Day of Revenge
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On September 1, 1969, while King Idris of Libya was in Turkey for medical treatment he was deposed in a coup by a group of Libyan army officers under the leadership of Lieutenant Colonel Muammar al-Gaddafi. The monarchy was abolished, and a republic proclaimed. The coup pre-empted Idris' abdication and the succession of his heir the following day.
|Jewish exodus from
Arab and Muslim
Over the next few months, Libyan policy towards foreigners changed drastically. The revolutionary council approved a new constitution, which described Libya as Arab, free, and democratic. In the name of Arab nationalism the new government nationalized most oil holdings, seized Italian and Jewish possessions, closed U.S. and British military bases (including the American Wheelus Air Base, renamed "Oqba ibn Nafi" after the first Arab-Muslim conqueror of North Africa.
Expulsions of Italians and Jews
On July 21, 1970 the revolutionary council issued a special law to regain wealth stolen from the Libyan people by Italian oppressors (as stated by Gaddafi in a speech a few days later). With this law, Italians who had long lived in Libya were required to leave the country by October 7, 1970. October 7 would be celebrated as the Day of Revenge, a Libyan national holiday. About 20,000 Italians and 37,000 Jews were expelled from the country.
The coup d'état of Muammar al-Gaddafi (influenced by Gamal Abdel Nasser’s Arab nationalism) was driven by the conviction that foreigners were still exploiting Libya, and Gaddafi made their eviction a hallmark of his program. By the end of 1970 all foreign holdings were seized, and nearly all Jews and Italians had left the country. The late Muammar al-Gaddafi officially abolished the celebrations in 2004, after a treaty between Libya and Italy was signed.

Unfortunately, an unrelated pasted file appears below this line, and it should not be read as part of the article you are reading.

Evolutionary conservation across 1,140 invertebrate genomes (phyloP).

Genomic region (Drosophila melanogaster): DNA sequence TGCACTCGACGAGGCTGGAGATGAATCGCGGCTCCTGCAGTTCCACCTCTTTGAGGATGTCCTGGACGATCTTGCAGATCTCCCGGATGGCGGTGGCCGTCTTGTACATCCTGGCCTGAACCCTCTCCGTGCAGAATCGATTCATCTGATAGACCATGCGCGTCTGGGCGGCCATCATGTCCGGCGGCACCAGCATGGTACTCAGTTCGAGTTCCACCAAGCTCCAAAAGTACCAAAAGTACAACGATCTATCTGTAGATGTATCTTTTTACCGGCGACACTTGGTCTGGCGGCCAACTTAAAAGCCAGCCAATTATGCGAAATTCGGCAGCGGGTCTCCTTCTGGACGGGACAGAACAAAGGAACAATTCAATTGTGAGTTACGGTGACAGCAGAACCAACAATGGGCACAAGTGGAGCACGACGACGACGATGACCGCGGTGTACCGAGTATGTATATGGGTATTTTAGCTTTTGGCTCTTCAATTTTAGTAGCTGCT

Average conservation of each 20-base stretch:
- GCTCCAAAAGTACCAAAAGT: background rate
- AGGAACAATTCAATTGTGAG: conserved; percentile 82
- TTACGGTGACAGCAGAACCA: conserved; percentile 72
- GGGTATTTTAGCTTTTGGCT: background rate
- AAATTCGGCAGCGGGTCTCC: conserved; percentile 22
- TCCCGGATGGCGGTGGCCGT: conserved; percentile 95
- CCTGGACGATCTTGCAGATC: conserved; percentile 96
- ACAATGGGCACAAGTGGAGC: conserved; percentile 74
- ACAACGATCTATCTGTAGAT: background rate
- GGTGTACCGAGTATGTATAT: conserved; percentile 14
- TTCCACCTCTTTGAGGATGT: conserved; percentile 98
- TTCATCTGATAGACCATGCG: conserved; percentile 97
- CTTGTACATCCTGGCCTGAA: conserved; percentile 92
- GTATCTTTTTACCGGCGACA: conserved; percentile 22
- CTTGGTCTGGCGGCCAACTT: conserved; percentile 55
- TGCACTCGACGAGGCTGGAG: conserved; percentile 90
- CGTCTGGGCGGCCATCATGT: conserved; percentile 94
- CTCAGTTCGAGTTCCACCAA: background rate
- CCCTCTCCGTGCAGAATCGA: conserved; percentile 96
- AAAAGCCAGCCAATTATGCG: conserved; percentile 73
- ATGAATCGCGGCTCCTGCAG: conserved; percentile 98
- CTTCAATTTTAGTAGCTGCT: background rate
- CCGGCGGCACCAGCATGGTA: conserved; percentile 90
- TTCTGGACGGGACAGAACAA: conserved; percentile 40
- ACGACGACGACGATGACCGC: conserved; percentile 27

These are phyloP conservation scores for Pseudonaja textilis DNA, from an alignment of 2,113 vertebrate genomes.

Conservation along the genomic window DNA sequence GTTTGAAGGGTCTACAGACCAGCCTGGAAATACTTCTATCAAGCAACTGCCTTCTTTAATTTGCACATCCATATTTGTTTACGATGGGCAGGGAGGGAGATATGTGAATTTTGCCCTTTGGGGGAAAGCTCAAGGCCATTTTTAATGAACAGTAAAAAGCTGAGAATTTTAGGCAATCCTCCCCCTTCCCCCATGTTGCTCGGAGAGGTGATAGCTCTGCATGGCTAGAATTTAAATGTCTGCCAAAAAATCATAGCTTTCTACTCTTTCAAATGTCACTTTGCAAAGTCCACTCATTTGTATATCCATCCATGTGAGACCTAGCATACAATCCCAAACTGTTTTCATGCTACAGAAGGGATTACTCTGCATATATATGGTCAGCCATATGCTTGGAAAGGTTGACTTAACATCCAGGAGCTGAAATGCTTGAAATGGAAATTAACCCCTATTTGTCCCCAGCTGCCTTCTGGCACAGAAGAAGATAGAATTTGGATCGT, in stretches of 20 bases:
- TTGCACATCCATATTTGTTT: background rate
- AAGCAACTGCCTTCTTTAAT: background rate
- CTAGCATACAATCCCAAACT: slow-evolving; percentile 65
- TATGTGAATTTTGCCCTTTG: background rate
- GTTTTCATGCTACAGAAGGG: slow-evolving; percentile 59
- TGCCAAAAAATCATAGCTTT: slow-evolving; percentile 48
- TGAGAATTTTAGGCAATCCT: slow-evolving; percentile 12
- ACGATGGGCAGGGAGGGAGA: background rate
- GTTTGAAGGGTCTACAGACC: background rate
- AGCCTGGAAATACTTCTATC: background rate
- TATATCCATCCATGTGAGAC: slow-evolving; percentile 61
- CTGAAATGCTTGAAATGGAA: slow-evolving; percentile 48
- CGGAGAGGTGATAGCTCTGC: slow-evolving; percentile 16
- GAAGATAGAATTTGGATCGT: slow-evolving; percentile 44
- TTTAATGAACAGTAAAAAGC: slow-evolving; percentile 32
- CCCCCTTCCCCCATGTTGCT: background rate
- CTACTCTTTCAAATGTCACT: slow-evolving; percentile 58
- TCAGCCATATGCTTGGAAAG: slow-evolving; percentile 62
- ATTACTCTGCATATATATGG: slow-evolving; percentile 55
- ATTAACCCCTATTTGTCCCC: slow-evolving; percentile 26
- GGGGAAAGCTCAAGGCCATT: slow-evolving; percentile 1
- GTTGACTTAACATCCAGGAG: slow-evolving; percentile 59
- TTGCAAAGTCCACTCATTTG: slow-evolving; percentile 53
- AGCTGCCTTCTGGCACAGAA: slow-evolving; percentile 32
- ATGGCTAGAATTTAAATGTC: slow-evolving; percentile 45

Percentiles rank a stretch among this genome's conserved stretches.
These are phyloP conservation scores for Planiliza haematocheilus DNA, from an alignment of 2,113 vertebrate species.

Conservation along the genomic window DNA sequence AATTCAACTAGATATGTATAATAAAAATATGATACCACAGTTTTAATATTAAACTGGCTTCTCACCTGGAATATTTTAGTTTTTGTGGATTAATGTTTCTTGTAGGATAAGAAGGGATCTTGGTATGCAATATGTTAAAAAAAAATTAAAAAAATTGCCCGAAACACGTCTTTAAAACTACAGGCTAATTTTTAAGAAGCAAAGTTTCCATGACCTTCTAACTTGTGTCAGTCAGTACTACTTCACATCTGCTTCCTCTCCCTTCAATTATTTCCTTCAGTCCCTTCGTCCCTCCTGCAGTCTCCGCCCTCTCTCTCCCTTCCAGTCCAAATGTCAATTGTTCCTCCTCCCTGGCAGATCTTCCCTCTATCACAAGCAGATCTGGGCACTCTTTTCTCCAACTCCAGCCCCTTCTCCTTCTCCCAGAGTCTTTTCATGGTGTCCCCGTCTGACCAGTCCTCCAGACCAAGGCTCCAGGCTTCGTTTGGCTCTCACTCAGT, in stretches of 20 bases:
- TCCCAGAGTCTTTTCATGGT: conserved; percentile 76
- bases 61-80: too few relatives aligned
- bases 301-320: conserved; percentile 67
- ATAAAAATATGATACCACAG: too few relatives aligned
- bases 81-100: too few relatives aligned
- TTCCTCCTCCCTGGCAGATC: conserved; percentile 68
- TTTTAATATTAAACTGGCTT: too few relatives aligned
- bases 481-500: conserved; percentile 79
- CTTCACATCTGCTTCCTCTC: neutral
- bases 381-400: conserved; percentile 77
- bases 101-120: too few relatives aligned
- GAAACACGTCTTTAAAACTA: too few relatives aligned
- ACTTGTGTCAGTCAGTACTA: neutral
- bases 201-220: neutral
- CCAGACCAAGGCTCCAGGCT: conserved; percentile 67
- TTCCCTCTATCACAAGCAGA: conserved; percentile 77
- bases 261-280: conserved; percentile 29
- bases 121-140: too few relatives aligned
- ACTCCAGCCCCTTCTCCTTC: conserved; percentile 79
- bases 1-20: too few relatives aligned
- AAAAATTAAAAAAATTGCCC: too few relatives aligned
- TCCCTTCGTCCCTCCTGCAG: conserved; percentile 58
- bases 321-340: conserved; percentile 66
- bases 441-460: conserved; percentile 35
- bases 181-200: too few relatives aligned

Italians in Libya
The Italian conquest of Libya dated back to 1911, as a result of Italian ambitions in North Africa. Libya was annexed to the Italian Kingdom with the Lausanne Treaty of 1923, which concluded the Italo-Turkish War of 1912.
For several years, few Italian nationals lived in the new colony. When the Fascist regime gained power in Italy, the colonization of Libya was increased; thousands of Italian settlers poured into the country with promises of free land and financial aid. By 1939, Italians in Libya numbered 108,419 (12.37 percent of the total population) according to census figures; plans envisioned 500,000 Italian settlers by the 1960s. The Italian population was concentrated in the coast around the cities of Tripoli (37 percent of its population) and Bengasi (31 percent). With the Italian defeat in World War II, Italian influence waned.
After several years under British mandate, on December 24, 1951 Libya declared its independence as the United Kingdom of Libya (a constitutional, hereditary monarchy under King Idris). Although many Italians had already left the former colony, many remained (primarily farmers and craftsmen). King Idris was a tolerant monarch, and generally treated the Italian population well.
Libyan Jews (who had lived in Libya since the 3rd century BC) were granted citizenship; their passports labeled them as "Libyan Jews" ("Iahud Liby"). Their civil and political rights were restricted, under the assumption that they had connections with Israel. In 1945 and 1948 the Jews suffered pogroms, and most left Libya for Israel in 1948.
About 6,000 remained in Libya until they were forced to leave after the pogrom in June 1967, during which 15 were killed. Between 1951 (the independence of Libya) and 1970, the Italian population was not granted Libyan citizenship. The remaining Libyan Jews migrated to Israel, and their Libyan holdings were seized.
- History of Libya under Muammar Gaddafi
- Jewish exodus from Arab and Muslim countries
- Italian refugees from Libya
- Cultural Revolution (Libya)
- Angelo Del Boca, The Italians in Libya, from Fascism to Gaddafy. Bari: Laterza, 1991.